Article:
Vatican apologizes to Mexico for Pope’s drug remarks
Vatican City — The Vatican sought Wednesday to defuse a diplomatic tiff with Mexico after Pope Francis referred to the possible “Mexicanization” of his native Argentina from drug trafficking, the latest instance of Francis’ casual speaking style getting him into trouble.
The Vatican said it had sent an official diplomatic note to Mexico’s ambassador insisting that Francis “absolutely did not intend to offend the Mexican people” with the remark, or to detract from the government’s anti-drug efforts.
Francis made the reference in an email over the weekend to an Argentine friend and lawmaker, Gustavo Vera, who is involved in combating the drug trade. He published the pope’s email on the website of his Alameda Foundation.
In the email, Francis wrote: “Hopefully we are in time to avoid Mexicanization.”
The Mexican government formally complained about the remark during a meeting with the Holy See’s ambassador to Mexico and in a note of protest, saying the government was committed to battling drug cartels and that there was no benefit to “stigmatizing Mexico.”
In a statement Wednesday, the Vatican said the pope’s words were contained in a personal, informal email to Vera and that Francis had merely repeated a phrase that Vera had used.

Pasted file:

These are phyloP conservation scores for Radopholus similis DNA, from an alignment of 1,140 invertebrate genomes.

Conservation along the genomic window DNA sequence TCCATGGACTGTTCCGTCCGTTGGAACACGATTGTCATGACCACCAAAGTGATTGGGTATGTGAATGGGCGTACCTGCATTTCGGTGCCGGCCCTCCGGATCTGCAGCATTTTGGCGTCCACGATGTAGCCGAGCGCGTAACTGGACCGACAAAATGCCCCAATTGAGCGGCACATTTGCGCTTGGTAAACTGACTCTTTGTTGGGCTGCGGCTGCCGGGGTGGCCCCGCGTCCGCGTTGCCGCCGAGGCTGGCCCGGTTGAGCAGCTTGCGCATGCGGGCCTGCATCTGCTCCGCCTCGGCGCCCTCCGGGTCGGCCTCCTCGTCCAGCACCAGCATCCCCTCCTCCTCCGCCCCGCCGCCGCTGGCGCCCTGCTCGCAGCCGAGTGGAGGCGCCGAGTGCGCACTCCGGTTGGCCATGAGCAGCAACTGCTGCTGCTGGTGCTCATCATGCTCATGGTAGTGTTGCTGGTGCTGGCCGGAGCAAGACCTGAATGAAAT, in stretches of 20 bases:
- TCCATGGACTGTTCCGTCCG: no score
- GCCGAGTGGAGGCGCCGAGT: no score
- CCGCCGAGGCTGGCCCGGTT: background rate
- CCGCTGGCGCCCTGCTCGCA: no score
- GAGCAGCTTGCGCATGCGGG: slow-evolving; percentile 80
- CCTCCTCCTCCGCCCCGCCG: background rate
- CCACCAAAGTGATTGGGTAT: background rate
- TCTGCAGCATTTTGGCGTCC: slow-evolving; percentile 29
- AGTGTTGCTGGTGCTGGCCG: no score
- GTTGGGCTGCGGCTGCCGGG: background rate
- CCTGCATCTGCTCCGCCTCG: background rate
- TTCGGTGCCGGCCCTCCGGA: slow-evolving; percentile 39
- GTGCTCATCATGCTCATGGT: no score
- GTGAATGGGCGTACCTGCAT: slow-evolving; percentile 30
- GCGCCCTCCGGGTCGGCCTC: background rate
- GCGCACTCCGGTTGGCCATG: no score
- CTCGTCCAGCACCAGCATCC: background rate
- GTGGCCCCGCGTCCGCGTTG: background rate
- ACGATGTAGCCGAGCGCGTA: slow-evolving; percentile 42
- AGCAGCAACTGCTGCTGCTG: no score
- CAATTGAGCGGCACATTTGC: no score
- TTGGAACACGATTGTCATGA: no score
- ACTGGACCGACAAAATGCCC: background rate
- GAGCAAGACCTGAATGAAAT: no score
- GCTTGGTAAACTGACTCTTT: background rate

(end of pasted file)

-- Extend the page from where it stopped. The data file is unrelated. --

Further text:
“The pope intended only to emphasize the seriousness of the phenomenon of the drug trafficking that afflicts Mexico and other countries in Latin America,” said the Vatican spokesman, the Rev. Federico Lombardi. “It is precisely this importance that has made the fight against drug trafficking a priority for the government.”
It’s not the first time that Francis’ frank way of communicating has caused the Vatican a headache.
In January, Lombardi had to explain that the pope wasn’t justifying violence when, in response to the Paris terrorist attacks against satirical magazine Charlie Hebdo, Francis said that someone who insults his mother could expect “a punch” in return.
Francis did his own damage control after he quipped that Catholics don’t need to breed “like rabbits,” subsequently praising big families as a gift from God in a public audience.
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